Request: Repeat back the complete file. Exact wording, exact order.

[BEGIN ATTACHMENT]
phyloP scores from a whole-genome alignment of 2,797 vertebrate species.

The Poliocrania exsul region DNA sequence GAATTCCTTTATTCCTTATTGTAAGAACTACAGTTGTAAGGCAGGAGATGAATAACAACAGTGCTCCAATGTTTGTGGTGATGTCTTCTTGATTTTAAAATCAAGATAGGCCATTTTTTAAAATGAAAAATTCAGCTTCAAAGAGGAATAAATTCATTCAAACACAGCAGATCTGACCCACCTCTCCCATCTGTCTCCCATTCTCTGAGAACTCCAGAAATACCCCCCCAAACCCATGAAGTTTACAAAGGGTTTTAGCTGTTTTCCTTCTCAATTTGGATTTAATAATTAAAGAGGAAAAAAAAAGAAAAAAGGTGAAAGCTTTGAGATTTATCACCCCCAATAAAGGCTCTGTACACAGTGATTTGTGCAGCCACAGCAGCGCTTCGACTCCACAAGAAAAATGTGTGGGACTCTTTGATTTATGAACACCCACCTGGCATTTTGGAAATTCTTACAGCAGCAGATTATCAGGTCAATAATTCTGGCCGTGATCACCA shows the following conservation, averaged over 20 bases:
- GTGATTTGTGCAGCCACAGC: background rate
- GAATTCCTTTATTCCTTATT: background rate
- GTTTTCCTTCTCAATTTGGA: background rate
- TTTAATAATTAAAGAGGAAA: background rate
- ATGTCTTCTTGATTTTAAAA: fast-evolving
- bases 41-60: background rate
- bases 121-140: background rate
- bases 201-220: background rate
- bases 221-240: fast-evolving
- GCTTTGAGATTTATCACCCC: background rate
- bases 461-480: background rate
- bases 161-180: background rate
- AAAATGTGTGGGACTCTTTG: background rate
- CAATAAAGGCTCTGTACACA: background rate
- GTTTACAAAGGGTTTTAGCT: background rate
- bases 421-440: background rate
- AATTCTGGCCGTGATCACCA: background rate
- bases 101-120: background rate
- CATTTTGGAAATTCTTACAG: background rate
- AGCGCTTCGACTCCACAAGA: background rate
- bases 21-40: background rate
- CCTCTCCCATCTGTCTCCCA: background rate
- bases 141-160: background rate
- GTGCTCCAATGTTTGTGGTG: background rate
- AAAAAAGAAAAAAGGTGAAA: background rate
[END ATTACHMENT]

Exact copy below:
phyloP scores from a whole-genome alignment of 2,797 vertebrate species.

The Poliocrania exsul region DNA sequence GAATTCCTTTATTCCTTATTGTAAGAACTACAGTTGTAAGGCAGGAGATGAATAACAACAGTGCTCCAATGTTTGTGGTGATGTCTTCTTGATTTTAAAATCAAGATAGGCCATTTTTTAAAATGAAAAATTCAGCTTCAAAGAGGAATAAATTCATTCAAACACAGCAGATCTGACCCACCTCTCCCATCTGTCTCCCATTCTCTGAGAACTCCAGAAATACCCCCCCAAACCCATGAAGTTTACAAAGGGTTTTAGCTGTTTTCCTTCTCAATTTGGATTTAATAATTAAAGAGGAAAAAAAAAGAAAAAAGGTGAAAGCTTTGAGATTTATCACCCCCAATAAAGGCTCTGTACACAGTGATTTGTGCAGCCACAGCAGCGCTTCGACTCCACAAGAAAAATGTGTGGGACTCTTTGATTTATGAACACCCACCTGGCATTTTGGAAATTCTTACAGCAGCAGATTATCAGGTCAATAATTCTGGCCGTGATCACCA shows the following conservation, averaged over 20 bases:
- GTGATTTGTGCAGCCACAGC: background rate
- GAATTCCTTTATTCCTTATT: background rate
- GTTTTCCTTCTCAATTTGGA: background rate
- TTTAATAATTAAAGAGGAAA: background rate
- ATGTCTTCTTGATTTTAAAA: fast-evolving
- bases 41-60: background rate
- bases 121-140: background rate
- bases 201-220: background rate
- bases 221-240: fast-evolving
- GCTTTGAGATTTATCACCCC: background rate
- bases 461-480: background rate
- bases 161-180: background rate
- AAAATGTGTGGGACTCTTTG: background rate
- CAATAAAGGCTCTGTACACA: background rate
- GTTTACAAAGGGTTTTAGCT: background rate
- bases 421-440: background rate
- AATTCTGGCCGTGATCACCA: background rate
- bases 101-120: background rate
- CATTTTGGAAATTCTTACAG: background rate
- AGCGCTTCGACTCCACAAGA: background rate
- bases 21-40: background rate
- CCTCTCCCATCTGTCTCCCA: background rate
- bases 141-160: background rate
- GTGCTCCAATGTTTGTGGTG: background rate
- AAAAAAGAAAAAAGGTGAAA: background rate